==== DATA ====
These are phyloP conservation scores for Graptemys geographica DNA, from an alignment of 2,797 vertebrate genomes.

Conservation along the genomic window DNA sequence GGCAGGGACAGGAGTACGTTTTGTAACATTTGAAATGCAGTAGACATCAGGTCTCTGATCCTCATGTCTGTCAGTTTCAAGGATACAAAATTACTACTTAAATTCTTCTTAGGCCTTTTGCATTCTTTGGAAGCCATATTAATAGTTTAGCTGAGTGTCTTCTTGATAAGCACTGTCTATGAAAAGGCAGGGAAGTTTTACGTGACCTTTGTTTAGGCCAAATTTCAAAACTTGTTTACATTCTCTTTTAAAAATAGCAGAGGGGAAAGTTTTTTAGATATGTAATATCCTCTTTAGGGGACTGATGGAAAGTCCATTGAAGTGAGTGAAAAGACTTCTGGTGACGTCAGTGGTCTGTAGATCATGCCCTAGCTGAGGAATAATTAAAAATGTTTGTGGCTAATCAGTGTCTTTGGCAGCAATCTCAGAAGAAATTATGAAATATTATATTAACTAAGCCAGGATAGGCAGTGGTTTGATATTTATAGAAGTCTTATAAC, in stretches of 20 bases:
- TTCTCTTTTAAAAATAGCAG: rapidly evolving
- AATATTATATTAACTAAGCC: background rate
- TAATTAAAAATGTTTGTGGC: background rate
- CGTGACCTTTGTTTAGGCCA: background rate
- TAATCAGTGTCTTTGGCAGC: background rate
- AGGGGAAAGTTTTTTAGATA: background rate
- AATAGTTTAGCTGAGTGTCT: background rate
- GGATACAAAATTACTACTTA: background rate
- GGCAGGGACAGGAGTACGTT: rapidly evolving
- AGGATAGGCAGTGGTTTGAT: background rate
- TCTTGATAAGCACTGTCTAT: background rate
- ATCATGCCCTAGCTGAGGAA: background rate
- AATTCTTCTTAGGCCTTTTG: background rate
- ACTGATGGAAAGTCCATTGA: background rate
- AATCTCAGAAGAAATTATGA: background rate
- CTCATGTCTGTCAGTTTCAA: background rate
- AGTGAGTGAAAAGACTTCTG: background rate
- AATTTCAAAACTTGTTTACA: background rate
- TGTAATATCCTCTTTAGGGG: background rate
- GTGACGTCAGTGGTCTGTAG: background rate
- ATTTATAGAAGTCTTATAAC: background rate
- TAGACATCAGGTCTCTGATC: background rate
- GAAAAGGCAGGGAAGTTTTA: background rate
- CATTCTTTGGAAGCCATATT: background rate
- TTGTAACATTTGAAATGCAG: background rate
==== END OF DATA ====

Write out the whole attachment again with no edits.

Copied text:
These are phyloP conservation scores for Graptemys geographica DNA, from an alignment of 2,797 vertebrate genomes.

Conservation along the genomic window DNA sequence GGCAGGGACAGGAGTACGTTTTGTAACATTTGAAATGCAGTAGACATCAGGTCTCTGATCCTCATGTCTGTCAGTTTCAAGGATACAAAATTACTACTTAAATTCTTCTTAGGCCTTTTGCATTCTTTGGAAGCCATATTAATAGTTTAGCTGAGTGTCTTCTTGATAAGCACTGTCTATGAAAAGGCAGGGAAGTTTTACGTGACCTTTGTTTAGGCCAAATTTCAAAACTTGTTTACATTCTCTTTTAAAAATAGCAGAGGGGAAAGTTTTTTAGATATGTAATATCCTCTTTAGGGGACTGATGGAAAGTCCATTGAAGTGAGTGAAAAGACTTCTGGTGACGTCAGTGGTCTGTAGATCATGCCCTAGCTGAGGAATAATTAAAAATGTTTGTGGCTAATCAGTGTCTTTGGCAGCAATCTCAGAAGAAATTATGAAATATTATATTAACTAAGCCAGGATAGGCAGTGGTTTGATATTTATAGAAGTCTTATAAC, in stretches of 20 bases:
- TTCTCTTTTAAAAATAGCAG: rapidly evolving
- AATATTATATTAACTAAGCC: background rate
- TAATTAAAAATGTTTGTGGC: background rate
- CGTGACCTTTGTTTAGGCCA: background rate
- TAATCAGTGTCTTTGGCAGC: background rate
- AGGGGAAAGTTTTTTAGATA: background rate
- AATAGTTTAGCTGAGTGTCT: background rate
- GGATACAAAATTACTACTTA: background rate
- GGCAGGGACAGGAGTACGTT: rapidly evolving
- AGGATAGGCAGTGGTTTGAT: background rate
- TCTTGATAAGCACTGTCTAT: background rate
- ATCATGCCCTAGCTGAGGAA: background rate
- AATTCTTCTTAGGCCTTTTG: background rate
- ACTGATGGAAAGTCCATTGA: background rate
- AATCTCAGAAGAAATTATGA: background rate
- CTCATGTCTGTCAGTTTCAA: background rate
- AGTGAGTGAAAAGACTTCTG: background rate
- AATTTCAAAACTTGTTTACA: background rate
- TGTAATATCCTCTTTAGGGG: background rate
- GTGACGTCAGTGGTCTGTAG: background rate
- ATTTATAGAAGTCTTATAAC: background rate
- TAGACATCAGGTCTCTGATC: background rate
- GAAAAGGCAGGGAAGTTTTA: background rate
- CATTCTTTGGAAGCCATATT: background rate
- TTGTAACATTTGAAATGCAG: background rate